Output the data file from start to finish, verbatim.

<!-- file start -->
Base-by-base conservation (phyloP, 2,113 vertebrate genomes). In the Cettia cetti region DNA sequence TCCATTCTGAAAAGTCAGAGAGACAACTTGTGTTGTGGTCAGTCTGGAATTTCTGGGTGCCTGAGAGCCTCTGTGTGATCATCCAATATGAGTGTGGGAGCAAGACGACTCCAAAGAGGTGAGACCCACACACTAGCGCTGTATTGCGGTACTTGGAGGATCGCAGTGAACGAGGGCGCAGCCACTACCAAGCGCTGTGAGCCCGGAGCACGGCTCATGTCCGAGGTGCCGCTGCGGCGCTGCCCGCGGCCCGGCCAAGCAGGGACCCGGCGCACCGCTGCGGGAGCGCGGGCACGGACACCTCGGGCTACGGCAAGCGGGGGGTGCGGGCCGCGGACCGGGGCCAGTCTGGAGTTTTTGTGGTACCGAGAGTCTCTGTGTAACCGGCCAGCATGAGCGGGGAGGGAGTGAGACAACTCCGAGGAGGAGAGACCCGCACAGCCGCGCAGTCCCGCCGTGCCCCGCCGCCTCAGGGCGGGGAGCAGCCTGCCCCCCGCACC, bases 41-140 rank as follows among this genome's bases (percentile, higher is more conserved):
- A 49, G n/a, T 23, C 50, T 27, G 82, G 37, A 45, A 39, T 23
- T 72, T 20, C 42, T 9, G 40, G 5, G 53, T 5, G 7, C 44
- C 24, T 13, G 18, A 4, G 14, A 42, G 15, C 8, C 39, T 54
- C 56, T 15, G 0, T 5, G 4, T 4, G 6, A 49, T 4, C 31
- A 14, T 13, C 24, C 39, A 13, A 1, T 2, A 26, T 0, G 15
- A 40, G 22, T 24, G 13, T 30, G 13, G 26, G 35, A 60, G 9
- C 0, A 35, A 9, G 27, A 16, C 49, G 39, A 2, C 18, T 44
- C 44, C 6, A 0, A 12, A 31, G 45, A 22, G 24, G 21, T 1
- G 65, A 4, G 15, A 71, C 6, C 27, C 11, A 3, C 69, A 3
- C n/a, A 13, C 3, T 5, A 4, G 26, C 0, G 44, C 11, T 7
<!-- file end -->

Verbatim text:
Base-by-base conservation (phyloP, 2,113 vertebrate genomes). In the Cettia cetti region DNA sequence TCCATTCTGAAAAGTCAGAGAGACAACTTGTGTTGTGGTCAGTCTGGAATTTCTGGGTGCCTGAGAGCCTCTGTGTGATCATCCAATATGAGTGTGGGAGCAAGACGACTCCAAAGAGGTGAGACCCACACACTAGCGCTGTATTGCGGTACTTGGAGGATCGCAGTGAACGAGGGCGCAGCCACTACCAAGCGCTGTGAGCCCGGAGCACGGCTCATGTCCGAGGTGCCGCTGCGGCGCTGCCCGCGGCCCGGCCAAGCAGGGACCCGGCGCACCGCTGCGGGAGCGCGGGCACGGACACCTCGGGCTACGGCAAGCGGGGGGTGCGGGCCGCGGACCGGGGCCAGTCTGGAGTTTTTGTGGTACCGAGAGTCTCTGTGTAACCGGCCAGCATGAGCGGGGAGGGAGTGAGACAACTCCGAGGAGGAGAGACCCGCACAGCCGCGCAGTCCCGCCGTGCCCCGCCGCCTCAGGGCGGGGAGCAGCCTGCCCCCCGCACC, bases 41-140 rank as follows among this genome's bases (percentile, higher is more conserved):
- A 49, G n/a, T 23, C 50, T 27, G 82, G 37, A 45, A 39, T 23
- T 72, T 20, C 42, T 9, G 40, G 5, G 53, T 5, G 7, C 44
- C 24, T 13, G 18, A 4, G 14, A 42, G 15, C 8, C 39, T 54
- C 56, T 15, G 0, T 5, G 4, T 4, G 6, A 49, T 4, C 31
- A 14, T 13, C 24, C 39, A 13, A 1, T 2, A 26, T 0, G 15
- A 40, G 22, T 24, G 13, T 30, G 13, G 26, G 35, A 60, G 9
- C 0, A 35, A 9, G 27, A 16, C 49, G 39, A 2, C 18, T 44
- C 44, C 6, A 0, A 12, A 31, G 45, A 22, G 24, G 21, T 1
- G 65, A 4, G 15, A 71, C 6, C 27, C 11, A 3, C 69, A 3
- C n/a, A 13, C 3, T 5, A 4, G 26, C 0, G 44, C 11, T 7